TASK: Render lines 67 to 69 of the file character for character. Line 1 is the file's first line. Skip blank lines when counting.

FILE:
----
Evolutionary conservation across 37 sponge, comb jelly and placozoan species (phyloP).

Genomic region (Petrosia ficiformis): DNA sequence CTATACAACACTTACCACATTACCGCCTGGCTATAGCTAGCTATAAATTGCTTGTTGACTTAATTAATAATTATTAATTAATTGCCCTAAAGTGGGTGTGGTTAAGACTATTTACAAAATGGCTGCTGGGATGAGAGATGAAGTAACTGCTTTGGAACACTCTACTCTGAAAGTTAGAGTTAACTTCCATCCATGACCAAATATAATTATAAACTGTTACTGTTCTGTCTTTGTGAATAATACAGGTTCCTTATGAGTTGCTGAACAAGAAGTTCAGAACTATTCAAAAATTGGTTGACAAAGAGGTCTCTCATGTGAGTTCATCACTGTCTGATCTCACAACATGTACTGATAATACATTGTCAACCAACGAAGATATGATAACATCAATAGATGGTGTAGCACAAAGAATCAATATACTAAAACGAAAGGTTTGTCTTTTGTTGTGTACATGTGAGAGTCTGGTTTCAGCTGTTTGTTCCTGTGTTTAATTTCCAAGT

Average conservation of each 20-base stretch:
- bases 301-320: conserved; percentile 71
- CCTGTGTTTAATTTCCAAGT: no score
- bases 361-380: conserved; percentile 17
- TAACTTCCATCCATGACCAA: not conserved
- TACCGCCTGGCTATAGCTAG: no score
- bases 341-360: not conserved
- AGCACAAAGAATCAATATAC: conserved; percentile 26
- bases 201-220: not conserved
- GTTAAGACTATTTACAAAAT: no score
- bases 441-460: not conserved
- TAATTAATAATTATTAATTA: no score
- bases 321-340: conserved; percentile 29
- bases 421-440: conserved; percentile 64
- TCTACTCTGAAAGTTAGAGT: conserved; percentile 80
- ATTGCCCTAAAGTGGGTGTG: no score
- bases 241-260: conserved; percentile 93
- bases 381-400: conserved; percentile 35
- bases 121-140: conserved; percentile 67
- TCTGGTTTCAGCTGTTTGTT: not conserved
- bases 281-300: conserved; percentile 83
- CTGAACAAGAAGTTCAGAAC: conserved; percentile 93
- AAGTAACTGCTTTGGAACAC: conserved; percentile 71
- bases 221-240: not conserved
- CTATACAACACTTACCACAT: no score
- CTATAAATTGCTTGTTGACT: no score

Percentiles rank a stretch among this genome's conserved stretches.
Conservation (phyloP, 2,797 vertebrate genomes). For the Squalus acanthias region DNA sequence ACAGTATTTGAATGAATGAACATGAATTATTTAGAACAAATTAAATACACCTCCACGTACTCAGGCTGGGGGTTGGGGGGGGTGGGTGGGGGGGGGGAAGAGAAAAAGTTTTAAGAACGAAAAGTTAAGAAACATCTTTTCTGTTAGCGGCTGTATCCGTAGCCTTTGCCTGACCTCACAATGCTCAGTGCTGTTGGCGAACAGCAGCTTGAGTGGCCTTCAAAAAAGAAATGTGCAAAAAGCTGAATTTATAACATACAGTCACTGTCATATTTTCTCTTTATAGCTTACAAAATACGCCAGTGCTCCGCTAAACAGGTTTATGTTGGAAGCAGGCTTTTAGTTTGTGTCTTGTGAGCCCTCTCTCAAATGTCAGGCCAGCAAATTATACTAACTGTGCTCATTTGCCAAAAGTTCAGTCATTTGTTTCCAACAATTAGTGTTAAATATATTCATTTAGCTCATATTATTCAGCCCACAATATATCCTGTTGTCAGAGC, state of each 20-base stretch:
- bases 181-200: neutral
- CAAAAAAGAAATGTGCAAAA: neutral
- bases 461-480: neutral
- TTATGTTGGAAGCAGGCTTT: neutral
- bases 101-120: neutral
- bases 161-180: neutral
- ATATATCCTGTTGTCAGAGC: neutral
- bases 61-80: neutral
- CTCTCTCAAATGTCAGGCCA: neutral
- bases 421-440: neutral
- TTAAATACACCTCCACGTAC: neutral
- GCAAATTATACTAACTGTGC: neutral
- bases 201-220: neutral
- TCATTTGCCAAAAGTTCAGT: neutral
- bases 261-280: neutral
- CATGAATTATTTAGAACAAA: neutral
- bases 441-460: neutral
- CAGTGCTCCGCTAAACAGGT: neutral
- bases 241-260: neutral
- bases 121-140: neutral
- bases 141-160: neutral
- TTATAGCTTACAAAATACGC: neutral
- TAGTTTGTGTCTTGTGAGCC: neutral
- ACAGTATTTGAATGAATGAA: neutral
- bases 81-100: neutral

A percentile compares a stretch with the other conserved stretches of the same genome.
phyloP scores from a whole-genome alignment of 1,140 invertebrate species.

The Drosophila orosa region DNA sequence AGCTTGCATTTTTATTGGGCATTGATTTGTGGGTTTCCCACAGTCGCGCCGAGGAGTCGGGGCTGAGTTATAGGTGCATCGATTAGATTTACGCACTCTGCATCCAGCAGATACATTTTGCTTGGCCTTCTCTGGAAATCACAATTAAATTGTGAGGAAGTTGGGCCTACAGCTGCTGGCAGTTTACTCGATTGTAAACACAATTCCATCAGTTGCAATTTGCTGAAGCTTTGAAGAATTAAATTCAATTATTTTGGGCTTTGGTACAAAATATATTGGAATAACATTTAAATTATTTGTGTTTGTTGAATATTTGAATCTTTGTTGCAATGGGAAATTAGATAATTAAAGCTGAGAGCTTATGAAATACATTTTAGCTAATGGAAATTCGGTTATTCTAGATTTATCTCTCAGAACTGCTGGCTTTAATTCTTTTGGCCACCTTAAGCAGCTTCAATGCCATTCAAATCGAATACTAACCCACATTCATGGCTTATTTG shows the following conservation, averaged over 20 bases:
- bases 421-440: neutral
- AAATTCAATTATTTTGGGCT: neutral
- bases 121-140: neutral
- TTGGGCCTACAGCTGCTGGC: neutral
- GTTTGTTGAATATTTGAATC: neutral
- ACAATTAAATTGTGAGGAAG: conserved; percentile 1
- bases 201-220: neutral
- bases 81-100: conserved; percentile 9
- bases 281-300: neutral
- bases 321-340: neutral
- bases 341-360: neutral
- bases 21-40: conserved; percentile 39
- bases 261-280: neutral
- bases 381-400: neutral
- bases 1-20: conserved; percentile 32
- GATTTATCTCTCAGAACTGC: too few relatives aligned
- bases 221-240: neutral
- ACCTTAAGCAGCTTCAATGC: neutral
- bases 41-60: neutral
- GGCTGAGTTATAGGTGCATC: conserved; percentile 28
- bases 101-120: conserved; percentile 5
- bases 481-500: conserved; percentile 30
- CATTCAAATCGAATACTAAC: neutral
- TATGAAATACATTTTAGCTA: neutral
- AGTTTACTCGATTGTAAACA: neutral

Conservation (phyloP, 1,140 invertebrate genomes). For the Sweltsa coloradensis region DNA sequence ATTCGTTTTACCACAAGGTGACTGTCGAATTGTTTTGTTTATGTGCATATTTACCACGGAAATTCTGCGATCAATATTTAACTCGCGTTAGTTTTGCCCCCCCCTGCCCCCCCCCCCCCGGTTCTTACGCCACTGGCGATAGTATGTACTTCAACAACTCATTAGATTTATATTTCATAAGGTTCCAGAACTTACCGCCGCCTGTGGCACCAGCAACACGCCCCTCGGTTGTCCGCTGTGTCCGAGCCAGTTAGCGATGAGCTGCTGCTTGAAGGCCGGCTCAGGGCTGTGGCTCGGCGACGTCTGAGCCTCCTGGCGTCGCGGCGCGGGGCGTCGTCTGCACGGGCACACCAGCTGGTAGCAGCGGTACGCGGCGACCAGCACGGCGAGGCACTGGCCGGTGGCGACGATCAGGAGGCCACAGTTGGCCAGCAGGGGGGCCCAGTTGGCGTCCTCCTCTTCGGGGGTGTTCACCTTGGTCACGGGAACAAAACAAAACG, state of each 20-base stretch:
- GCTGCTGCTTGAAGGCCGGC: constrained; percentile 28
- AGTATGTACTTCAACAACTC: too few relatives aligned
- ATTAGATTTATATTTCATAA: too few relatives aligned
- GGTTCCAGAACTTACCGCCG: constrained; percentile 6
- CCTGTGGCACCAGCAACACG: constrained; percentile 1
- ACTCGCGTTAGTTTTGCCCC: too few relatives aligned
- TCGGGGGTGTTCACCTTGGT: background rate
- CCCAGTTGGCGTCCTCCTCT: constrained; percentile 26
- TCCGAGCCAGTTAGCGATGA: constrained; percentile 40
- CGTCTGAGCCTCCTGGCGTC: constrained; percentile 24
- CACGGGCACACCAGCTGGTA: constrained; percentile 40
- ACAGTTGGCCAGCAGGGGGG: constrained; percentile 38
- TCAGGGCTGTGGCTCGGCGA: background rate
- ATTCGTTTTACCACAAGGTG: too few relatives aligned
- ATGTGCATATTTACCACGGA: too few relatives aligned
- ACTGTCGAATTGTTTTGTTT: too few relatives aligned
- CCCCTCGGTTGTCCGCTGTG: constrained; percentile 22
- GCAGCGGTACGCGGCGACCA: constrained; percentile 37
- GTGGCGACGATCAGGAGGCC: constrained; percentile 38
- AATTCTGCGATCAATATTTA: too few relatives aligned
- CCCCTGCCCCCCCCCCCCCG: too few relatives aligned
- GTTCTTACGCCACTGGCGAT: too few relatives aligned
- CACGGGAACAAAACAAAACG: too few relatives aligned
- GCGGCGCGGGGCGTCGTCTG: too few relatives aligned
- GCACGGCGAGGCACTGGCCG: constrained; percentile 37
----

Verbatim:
- bases 281-300: neutral
- bases 321-340: neutral
- bases 341-360: neutral